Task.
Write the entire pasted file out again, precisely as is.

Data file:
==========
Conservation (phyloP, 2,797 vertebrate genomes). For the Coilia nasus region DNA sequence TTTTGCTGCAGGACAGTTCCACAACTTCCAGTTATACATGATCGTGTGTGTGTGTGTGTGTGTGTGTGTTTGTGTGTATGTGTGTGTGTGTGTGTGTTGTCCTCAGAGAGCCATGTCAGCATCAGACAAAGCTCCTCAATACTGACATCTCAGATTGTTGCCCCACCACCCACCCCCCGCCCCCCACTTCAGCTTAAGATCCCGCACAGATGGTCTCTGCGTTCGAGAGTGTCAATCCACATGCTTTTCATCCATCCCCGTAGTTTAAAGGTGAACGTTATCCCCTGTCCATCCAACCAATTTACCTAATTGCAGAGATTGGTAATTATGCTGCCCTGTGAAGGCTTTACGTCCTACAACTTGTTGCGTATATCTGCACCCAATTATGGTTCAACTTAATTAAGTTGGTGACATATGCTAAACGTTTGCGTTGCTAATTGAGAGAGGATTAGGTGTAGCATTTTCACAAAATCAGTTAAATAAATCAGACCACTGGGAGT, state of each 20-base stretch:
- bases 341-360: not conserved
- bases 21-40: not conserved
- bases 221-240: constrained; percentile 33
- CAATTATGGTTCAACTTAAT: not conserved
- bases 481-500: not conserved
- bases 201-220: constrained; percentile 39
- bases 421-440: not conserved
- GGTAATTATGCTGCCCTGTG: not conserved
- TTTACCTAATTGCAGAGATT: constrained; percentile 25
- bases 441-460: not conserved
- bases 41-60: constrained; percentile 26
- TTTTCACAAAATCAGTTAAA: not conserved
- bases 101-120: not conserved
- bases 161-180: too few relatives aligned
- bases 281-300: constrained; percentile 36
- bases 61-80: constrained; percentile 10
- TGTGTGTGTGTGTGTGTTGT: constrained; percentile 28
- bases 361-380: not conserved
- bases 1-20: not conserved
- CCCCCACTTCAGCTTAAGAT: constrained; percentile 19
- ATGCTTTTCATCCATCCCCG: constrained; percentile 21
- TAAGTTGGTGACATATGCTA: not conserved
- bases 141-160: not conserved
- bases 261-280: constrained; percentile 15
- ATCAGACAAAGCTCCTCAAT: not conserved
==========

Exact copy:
Conservation (phyloP, 2,797 vertebrate genomes). For the Coilia nasus region DNA sequence TTTTGCTGCAGGACAGTTCCACAACTTCCAGTTATACATGATCGTGTGTGTGTGTGTGTGTGTGTGTGTTTGTGTGTATGTGTGTGTGTGTGTGTGTTGTCCTCAGAGAGCCATGTCAGCATCAGACAAAGCTCCTCAATACTGACATCTCAGATTGTTGCCCCACCACCCACCCCCCGCCCCCCACTTCAGCTTAAGATCCCGCACAGATGGTCTCTGCGTTCGAGAGTGTCAATCCACATGCTTTTCATCCATCCCCGTAGTTTAAAGGTGAACGTTATCCCCTGTCCATCCAACCAATTTACCTAATTGCAGAGATTGGTAATTATGCTGCCCTGTGAAGGCTTTACGTCCTACAACTTGTTGCGTATATCTGCACCCAATTATGGTTCAACTTAATTAAGTTGGTGACATATGCTAAACGTTTGCGTTGCTAATTGAGAGAGGATTAGGTGTAGCATTTTCACAAAATCAGTTAAATAAATCAGACCACTGGGAGT, state of each 20-base stretch:
- bases 341-360: not conserved
- bases 21-40: not conserved
- bases 221-240: constrained; percentile 33
- CAATTATGGTTCAACTTAAT: not conserved
- bases 481-500: not conserved
- bases 201-220: constrained; percentile 39
- bases 421-440: not conserved
- GGTAATTATGCTGCCCTGTG: not conserved
- TTTACCTAATTGCAGAGATT: constrained; percentile 25
- bases 441-460: not conserved
- bases 41-60: constrained; percentile 26
- TTTTCACAAAATCAGTTAAA: not conserved
- bases 101-120: not conserved
- bases 161-180: too few relatives aligned
- bases 281-300: constrained; percentile 36
- bases 61-80: constrained; percentile 10
- TGTGTGTGTGTGTGTGTTGT: constrained; percentile 28
- bases 361-380: not conserved
- bases 1-20: not conserved
- CCCCCACTTCAGCTTAAGAT: constrained; percentile 19
- ATGCTTTTCATCCATCCCCG: constrained; percentile 21
- TAAGTTGGTGACATATGCTA: not conserved
- bases 141-160: not conserved
- bases 261-280: constrained; percentile 15
- ATCAGACAAAGCTCCTCAAT: not conserved